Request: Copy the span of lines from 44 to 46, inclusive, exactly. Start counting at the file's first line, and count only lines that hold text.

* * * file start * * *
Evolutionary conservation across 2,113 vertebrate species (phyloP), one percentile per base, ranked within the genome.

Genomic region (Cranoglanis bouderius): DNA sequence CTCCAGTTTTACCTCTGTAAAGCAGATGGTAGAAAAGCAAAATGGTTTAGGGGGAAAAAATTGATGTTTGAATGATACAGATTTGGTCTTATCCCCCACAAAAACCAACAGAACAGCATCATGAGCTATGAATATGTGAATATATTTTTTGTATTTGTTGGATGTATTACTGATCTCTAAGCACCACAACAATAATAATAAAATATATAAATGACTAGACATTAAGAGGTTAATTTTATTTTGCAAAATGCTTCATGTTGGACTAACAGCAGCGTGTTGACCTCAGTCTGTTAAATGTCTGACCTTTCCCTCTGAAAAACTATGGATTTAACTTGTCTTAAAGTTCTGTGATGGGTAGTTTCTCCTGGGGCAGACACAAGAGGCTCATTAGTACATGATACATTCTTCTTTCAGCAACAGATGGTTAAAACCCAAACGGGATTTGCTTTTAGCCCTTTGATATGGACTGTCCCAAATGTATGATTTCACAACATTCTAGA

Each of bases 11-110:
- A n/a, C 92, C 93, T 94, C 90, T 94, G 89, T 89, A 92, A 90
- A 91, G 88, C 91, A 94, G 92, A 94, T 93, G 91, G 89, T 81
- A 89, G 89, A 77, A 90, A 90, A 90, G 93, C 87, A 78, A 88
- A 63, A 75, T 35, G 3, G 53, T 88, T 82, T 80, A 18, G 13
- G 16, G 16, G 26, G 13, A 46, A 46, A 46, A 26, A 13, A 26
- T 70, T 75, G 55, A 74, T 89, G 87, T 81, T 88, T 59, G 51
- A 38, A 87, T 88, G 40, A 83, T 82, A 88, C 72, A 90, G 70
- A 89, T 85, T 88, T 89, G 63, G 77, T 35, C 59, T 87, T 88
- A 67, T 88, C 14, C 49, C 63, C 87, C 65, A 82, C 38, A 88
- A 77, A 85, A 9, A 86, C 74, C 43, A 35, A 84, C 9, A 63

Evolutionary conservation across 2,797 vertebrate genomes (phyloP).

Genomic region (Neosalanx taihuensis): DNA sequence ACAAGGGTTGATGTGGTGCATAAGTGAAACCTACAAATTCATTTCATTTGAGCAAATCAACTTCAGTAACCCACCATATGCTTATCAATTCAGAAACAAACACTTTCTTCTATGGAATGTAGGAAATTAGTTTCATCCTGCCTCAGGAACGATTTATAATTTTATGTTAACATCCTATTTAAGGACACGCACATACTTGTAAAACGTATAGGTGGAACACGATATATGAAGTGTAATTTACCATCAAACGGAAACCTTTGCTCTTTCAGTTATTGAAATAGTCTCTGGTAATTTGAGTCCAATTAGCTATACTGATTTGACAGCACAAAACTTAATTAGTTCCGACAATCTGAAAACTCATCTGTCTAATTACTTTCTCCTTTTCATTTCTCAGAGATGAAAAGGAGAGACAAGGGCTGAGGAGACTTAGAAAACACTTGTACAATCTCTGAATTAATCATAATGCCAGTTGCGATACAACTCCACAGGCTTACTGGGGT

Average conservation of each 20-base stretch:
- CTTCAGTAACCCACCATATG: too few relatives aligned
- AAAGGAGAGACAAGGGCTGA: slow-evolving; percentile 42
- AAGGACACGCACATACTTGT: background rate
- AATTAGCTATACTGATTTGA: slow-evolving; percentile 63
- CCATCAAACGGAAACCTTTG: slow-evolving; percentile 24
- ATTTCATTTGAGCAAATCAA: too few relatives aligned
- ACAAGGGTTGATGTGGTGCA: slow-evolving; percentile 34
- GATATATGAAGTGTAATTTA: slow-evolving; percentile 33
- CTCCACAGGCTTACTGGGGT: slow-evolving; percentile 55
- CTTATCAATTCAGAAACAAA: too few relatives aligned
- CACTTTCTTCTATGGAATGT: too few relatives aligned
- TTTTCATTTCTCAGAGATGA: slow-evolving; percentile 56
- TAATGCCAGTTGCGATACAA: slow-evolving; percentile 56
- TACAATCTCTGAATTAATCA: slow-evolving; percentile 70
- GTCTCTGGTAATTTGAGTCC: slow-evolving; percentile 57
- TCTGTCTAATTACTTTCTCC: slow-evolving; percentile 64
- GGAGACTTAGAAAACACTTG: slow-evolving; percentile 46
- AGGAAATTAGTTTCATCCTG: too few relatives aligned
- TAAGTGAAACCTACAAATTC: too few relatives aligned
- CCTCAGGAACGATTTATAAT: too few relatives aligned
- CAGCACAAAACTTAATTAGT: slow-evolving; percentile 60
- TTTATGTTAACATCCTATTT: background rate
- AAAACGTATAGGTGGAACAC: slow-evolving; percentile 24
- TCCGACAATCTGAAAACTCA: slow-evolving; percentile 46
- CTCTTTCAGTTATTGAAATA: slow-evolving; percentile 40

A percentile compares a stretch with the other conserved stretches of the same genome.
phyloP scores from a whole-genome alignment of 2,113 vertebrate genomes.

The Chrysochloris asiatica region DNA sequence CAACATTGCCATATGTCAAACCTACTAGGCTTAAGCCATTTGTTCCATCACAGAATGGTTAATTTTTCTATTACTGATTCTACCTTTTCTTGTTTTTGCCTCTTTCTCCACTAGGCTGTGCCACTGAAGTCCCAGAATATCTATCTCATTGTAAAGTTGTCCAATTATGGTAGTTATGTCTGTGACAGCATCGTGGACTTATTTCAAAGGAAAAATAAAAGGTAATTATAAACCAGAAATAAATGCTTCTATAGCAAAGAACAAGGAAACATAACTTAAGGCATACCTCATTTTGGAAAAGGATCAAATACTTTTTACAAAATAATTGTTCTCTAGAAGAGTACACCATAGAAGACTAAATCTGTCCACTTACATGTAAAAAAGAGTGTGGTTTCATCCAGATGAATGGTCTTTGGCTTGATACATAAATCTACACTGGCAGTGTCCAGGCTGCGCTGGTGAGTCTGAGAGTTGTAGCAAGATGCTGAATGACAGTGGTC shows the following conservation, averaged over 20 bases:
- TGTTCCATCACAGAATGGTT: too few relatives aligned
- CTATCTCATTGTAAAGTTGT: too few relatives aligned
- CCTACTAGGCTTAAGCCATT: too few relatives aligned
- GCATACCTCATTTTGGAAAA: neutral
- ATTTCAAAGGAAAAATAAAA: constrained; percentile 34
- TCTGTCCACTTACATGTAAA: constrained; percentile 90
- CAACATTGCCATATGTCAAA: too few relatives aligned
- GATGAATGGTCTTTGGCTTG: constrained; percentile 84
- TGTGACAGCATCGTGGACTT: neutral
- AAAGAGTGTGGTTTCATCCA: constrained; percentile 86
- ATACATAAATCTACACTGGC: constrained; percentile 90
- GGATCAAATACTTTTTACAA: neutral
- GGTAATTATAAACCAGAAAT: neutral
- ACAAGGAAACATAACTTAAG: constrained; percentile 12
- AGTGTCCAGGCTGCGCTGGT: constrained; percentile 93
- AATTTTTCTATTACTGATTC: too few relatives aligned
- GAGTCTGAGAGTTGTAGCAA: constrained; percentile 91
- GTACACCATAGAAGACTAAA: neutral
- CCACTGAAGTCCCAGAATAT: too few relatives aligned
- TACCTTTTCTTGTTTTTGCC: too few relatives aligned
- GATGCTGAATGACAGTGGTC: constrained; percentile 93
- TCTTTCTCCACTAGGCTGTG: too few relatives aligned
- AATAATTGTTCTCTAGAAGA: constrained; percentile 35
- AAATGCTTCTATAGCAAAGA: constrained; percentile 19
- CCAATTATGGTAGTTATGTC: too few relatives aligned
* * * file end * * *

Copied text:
The Chrysochloris asiatica region DNA sequence CAACATTGCCATATGTCAAACCTACTAGGCTTAAGCCATTTGTTCCATCACAGAATGGTTAATTTTTCTATTACTGATTCTACCTTTTCTTGTTTTTGCCTCTTTCTCCACTAGGCTGTGCCACTGAAGTCCCAGAATATCTATCTCATTGTAAAGTTGTCCAATTATGGTAGTTATGTCTGTGACAGCATCGTGGACTTATTTCAAAGGAAAAATAAAAGGTAATTATAAACCAGAAATAAATGCTTCTATAGCAAAGAACAAGGAAACATAACTTAAGGCATACCTCATTTTGGAAAAGGATCAAATACTTTTTACAAAATAATTGTTCTCTAGAAGAGTACACCATAGAAGACTAAATCTGTCCACTTACATGTAAAAAAGAGTGTGGTTTCATCCAGATGAATGGTCTTTGGCTTGATACATAAATCTACACTGGCAGTGTCCAGGCTGCGCTGGTGAGTCTGAGAGTTGTAGCAAGATGCTGAATGACAGTGGTC shows the following conservation, averaged over 20 bases:
- TGTTCCATCACAGAATGGTT: too few relatives aligned
- CTATCTCATTGTAAAGTTGT: too few relatives aligned